In Part One of this blog, we showed the importance of breaking experiential marketing data down into day-to-day detail. Doing this helps identify problem areas as well as best practices. In Part Two, we go into detail about common field staff performance problems and how to find solutions for them.
If you missed Part One, you can find it here.
Estimated reading time: 3 minutes
Averages and Benchmarked Ranges
In Part One of this blog, we used the example of a wine activation event across five states and identified average activation hours per day as well as average consumer interactions. For consumer interactions, New York placed slightly below average but close to the average.
To judge the position of the average, benchmarking reports like PortMA’s adult beverage sampling report are invaluable. Looking at the report, it becomes clear that average activations of 48 per day already place well above the industry average.
Those benchmarking ranges also confirm that the interactions for New York are not problematic. They lie within benchmarked ranges. However, the numbers for North Dakota are low enough to cause concern, and we need to drill down into them even further.
(You can listen to the full episode of the podcast below.)
Identifying Problematic Field Staff Behaviors
To help identify potential staff problems, we can look at further criteria, including:
- Sampling rate as a percentage of consumers engaged
- Samples distributed per consumer
- Samples distributed per day
- Bottles sold per day
In our North Dakota example, we started seeing a pattern by drilling down into the data like that. By doing that, campaign managers could see almost immediately that the data painted a different picture compared to that of other locations.
The sampling rate as a percentage of consumers engaged was lower than in other locations but field staff distributed more samples per customer. Staff are sampling more than everybody else but engaging fewer people. They are also selling fewer bottles than other locations. It looks like oversampling.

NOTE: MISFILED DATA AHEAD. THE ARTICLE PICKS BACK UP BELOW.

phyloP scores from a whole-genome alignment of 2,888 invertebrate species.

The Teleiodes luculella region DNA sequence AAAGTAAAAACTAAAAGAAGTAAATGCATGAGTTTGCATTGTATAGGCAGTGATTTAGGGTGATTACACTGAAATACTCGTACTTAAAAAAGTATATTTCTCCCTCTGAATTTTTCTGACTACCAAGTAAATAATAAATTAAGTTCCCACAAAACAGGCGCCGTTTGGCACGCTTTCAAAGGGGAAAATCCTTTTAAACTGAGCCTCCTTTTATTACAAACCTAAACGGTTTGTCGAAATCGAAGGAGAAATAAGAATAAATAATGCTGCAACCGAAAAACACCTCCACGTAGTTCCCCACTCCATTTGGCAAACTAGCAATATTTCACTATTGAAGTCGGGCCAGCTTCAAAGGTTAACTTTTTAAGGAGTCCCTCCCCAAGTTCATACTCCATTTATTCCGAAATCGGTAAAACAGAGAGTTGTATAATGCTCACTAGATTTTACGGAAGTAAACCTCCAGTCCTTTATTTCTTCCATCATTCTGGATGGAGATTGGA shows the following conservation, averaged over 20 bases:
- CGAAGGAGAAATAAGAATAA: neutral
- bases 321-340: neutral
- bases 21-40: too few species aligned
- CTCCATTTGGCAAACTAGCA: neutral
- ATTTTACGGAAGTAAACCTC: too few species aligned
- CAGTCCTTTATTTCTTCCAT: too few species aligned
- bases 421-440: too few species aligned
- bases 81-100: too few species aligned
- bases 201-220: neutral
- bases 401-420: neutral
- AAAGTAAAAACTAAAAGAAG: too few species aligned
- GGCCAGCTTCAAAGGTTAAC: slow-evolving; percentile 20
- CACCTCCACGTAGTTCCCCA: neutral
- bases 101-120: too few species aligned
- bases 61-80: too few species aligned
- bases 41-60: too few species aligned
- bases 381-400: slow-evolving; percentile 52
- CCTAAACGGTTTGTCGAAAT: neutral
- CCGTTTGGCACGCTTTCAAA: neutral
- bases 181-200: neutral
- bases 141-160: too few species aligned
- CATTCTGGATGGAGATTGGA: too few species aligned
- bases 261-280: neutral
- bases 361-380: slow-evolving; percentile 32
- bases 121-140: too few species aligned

Because of the lower sales, it became clear that oversampling was not increasing their sales performance. Another figure to look at would be event attendance. In this case, it is much lower in North Dakota than in other places. Now, the picture becomes clear: staff is oversampling to make their quota despite lower attendance.
How To Improve That Campaign
Managing lower attendance can be tricky. At the same time, having fewer customers to engage with can lead to higher-quality, more immersive engagements driven by longer dwell times. It’s a way of taking advantage of lower traffic. Of course, it’s also worth considering the venue and the market itself. Perhaps different venues or a different market altogether would lead to better campaign performance.
Campaign managers can use benchmarking data to identify problematic areas in their campaigns early and then see how they can support North Dakota. Perhaps it’s time for brainstorming to see what’s happening. Maybe North Carolina has insights to share that will help North Dakota?
Drilling down into day-to-day data allows you to understand the performance of programs and to know where action is needed and where you don’t need to focus on additional action right now.
FOR EXPERIENTIAL MARKETERS
- Experiential Measurement Blueprint
- Event Impression Calculator
- Experiential ROI Benchmarking Reports
- Event Measurement Video Tutorials